Adani group stocks have been on a roller coaster ride so far this year, initially falling 30-80 per cent following the Hindenburg crisis and then going up by 11 to 86 per cent after the vote of confidence from GQG partners.

During this up and down phase over the last many weeks, while there have been substantially higher traded volumes in Adani Group stocks, the data on shares delivered indicates that buyers may have been more interested in speculation rather than investing.

Multi-fold surge in trading volumes

We looked at the trading and delivery volumes for all the Adani group companies. Deliverable quantity is the number of shares that were taken physical delivery of, on any given day; deliverable quantity as a percentage of the total shares traded was also considered. In general (while not always the case) higher delivery quantity as a percentage of total shares traded in daily trading implies market participants are getting more positive on the near to medium term and are accumulating the stock.

Of course, this point is more apt when the delivery volume percentage increases in sync with shares trending up. Higher delivery volume indicates that investors are not looking to just benefit from the intraday move in the stock but will hold for some more time.

That market players saw a huge opportunity to speculate is evident from the volume of Adani group shares traded in stock exchanges. Sample this. The daily average volume of total shares traded in both the BSE and NSE for Adani Enterprises during the period 2 January 2023 to 23 January 2023 was about 17.5 lakh shares. But the average daily volume of shares traded post January 24 (when the Hindenburg report surfaced) has increased ten-fold to about 1.77 crore shares. Likewise, Adani Ports and Special Economic Zones’ traded volume across BSE and NSE has witnessed an eight-fold increase in average daily trading to 3 crore shares since January 24. Other group companies have also seen significant increase in traded quantity (see table).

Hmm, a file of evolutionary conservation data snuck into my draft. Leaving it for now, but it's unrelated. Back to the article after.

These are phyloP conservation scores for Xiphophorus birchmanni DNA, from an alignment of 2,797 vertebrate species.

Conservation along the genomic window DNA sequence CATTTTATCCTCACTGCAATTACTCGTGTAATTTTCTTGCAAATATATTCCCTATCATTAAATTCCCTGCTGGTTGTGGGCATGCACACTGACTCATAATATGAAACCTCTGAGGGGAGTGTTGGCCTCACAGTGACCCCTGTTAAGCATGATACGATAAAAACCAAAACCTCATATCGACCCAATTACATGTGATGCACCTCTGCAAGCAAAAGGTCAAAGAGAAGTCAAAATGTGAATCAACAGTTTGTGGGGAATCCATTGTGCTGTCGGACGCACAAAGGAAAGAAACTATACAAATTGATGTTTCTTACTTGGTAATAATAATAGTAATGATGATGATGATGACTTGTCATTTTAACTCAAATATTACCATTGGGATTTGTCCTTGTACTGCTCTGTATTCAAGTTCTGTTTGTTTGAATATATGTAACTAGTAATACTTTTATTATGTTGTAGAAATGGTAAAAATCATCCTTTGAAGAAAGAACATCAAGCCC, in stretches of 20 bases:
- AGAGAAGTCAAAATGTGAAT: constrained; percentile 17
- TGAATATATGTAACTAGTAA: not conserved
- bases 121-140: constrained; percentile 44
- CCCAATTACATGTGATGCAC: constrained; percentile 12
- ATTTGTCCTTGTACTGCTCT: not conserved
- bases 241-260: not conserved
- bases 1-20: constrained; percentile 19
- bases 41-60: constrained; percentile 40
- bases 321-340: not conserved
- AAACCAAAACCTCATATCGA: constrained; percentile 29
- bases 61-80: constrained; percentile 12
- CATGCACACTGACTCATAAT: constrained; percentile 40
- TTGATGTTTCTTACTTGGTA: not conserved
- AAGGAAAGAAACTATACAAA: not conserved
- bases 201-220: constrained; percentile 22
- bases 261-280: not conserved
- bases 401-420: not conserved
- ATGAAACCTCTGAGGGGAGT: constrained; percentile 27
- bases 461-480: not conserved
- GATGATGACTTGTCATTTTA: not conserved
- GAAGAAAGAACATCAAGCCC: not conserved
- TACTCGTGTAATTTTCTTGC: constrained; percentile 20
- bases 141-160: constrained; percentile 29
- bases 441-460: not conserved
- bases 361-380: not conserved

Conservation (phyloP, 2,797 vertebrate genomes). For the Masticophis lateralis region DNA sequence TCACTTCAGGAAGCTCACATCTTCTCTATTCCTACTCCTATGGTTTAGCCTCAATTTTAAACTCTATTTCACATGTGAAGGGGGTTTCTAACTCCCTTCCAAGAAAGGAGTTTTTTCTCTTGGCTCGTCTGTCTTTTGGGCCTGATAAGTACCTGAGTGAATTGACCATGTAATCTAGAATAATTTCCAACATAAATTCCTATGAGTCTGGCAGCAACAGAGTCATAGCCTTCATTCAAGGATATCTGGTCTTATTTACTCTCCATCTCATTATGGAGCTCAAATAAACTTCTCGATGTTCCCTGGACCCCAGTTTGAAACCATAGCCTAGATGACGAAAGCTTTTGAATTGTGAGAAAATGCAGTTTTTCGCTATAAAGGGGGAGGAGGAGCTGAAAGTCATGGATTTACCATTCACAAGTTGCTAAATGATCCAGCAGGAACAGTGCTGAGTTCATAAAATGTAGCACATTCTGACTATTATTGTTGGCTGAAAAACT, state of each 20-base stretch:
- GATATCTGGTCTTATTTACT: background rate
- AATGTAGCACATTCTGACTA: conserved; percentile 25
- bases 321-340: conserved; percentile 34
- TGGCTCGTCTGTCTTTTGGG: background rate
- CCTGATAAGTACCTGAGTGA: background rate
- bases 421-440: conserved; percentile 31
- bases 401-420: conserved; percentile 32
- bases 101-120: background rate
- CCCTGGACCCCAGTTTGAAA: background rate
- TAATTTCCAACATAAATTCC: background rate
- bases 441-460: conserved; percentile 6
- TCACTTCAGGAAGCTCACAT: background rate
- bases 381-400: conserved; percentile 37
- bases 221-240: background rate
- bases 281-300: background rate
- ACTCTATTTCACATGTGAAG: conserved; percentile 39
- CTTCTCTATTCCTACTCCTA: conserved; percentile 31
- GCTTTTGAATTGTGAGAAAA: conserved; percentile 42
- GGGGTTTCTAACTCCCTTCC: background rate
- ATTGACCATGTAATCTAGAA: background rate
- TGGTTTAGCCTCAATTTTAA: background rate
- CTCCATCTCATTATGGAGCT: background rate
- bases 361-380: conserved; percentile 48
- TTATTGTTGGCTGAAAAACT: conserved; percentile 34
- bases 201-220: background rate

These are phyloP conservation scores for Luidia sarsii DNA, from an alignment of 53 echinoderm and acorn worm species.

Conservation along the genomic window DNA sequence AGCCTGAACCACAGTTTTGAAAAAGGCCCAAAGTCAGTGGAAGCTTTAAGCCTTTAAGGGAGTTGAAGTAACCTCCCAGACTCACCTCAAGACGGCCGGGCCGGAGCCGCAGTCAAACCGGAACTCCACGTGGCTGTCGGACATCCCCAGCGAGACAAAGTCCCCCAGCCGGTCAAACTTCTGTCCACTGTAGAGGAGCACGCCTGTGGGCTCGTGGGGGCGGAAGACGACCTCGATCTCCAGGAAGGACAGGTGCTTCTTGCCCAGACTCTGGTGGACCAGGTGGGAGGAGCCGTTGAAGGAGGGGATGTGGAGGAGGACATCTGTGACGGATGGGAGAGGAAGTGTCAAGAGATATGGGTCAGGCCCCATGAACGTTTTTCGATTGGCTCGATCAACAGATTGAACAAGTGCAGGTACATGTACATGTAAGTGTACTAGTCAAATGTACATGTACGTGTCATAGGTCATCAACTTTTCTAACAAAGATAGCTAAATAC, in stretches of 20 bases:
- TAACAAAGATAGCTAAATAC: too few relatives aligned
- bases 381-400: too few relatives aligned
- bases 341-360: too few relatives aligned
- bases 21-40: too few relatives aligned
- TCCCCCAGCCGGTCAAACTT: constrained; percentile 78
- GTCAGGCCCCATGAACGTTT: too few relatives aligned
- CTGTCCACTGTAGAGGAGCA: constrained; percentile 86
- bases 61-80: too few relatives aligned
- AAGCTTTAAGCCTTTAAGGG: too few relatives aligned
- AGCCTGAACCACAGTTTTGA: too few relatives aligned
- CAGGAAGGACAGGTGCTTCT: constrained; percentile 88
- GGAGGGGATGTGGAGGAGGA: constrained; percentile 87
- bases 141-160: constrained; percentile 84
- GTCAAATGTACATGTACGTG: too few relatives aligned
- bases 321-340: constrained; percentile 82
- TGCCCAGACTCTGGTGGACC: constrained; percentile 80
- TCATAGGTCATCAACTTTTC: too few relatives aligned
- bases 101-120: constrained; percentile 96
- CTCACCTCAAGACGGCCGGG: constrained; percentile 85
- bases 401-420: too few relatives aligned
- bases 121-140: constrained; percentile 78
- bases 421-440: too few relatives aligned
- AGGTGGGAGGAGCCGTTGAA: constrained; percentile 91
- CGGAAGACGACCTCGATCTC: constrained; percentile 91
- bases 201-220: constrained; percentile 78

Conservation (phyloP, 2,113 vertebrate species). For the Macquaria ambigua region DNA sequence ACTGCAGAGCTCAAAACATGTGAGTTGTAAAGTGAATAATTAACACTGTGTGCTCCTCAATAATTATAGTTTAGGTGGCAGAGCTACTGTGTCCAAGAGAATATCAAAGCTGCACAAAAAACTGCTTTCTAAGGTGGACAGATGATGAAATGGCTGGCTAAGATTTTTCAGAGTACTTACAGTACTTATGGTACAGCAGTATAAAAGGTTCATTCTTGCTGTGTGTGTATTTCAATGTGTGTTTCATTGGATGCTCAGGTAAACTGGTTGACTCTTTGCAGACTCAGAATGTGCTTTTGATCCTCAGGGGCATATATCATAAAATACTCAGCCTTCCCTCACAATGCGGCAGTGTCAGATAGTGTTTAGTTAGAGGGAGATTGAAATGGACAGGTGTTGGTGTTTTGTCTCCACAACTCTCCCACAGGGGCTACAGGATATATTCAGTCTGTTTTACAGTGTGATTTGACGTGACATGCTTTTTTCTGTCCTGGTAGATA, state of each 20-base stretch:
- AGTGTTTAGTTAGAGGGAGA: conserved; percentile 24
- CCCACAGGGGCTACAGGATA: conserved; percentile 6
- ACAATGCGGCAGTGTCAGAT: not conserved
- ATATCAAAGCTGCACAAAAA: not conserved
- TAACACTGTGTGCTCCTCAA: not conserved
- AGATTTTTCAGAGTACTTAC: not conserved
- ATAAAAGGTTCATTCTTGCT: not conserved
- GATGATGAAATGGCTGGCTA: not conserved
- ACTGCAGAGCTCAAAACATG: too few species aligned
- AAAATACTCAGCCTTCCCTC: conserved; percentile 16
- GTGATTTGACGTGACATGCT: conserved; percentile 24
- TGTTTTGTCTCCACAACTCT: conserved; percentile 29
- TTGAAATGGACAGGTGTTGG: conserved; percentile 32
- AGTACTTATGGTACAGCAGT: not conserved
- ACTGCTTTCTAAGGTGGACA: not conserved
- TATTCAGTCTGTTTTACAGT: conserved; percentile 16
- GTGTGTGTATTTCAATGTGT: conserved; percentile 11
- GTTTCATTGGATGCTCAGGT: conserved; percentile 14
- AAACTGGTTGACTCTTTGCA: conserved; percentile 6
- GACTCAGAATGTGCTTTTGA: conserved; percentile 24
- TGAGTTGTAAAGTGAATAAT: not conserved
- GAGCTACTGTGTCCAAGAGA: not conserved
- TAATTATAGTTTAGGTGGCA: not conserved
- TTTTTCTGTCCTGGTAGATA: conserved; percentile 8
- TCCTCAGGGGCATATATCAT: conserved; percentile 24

Lower delivery percentage

While the deliverable quantity, in absolute numbers, too has increased multi-fold post January 24, as a proportion of total traded quantity, deliverable quantity is still lower for stocks that are in the derivatives segment such as Adani Enterprises, Adani Ports and Special Economic Zone, ACC and Ambuja.

Adani versus Hindenburg: A perennial battle between the bulls and the bears  Adani versus Hindenburg: A perennial battle between the bulls and the bears  

For instance, for Adani Enterprises, the average daily deliverable quantity was at about 3.85 lakh shares from January 2 to January 23, while the same has increased multiple times to over 30 lakh shares. However, the average deliverable quantity as a percentage of the total traded quantity has actually declined from 20 per cent to 17 per cent. This trend suggests more speculation.

Also read: Adani vs Hindenburg: A brief story of short sellers

The only companies where deliverable quantity percentage has increased is in the case of non-F&O stocks where circuit breakers get activated. These stocks typically have a circuit breaker limit specified, which may be 5 per cent, 10 per cent or 20 per cent of the previous close price, and the moment the stocks hit the circuit levels on either sides (up or down) trading is halted in these stocks. This was applicable in cases of Adani Green, Adani Power, Adani Wilmar and Adani Total Gas (see table).

For these companies, the deliverable quantity as a proportion of the total traded volume has increased significantly, post the Hindenburg report. While these stocks have seen sharp correction and there possible could have been some buying in these stocks, because of the circuit breaker rules in place and the stocks trading at lower circuit for many days, buyers would have been forced to take delivery of the shares. This trend again suggests many could have entered as traders only but could have become investors due to lack of choice.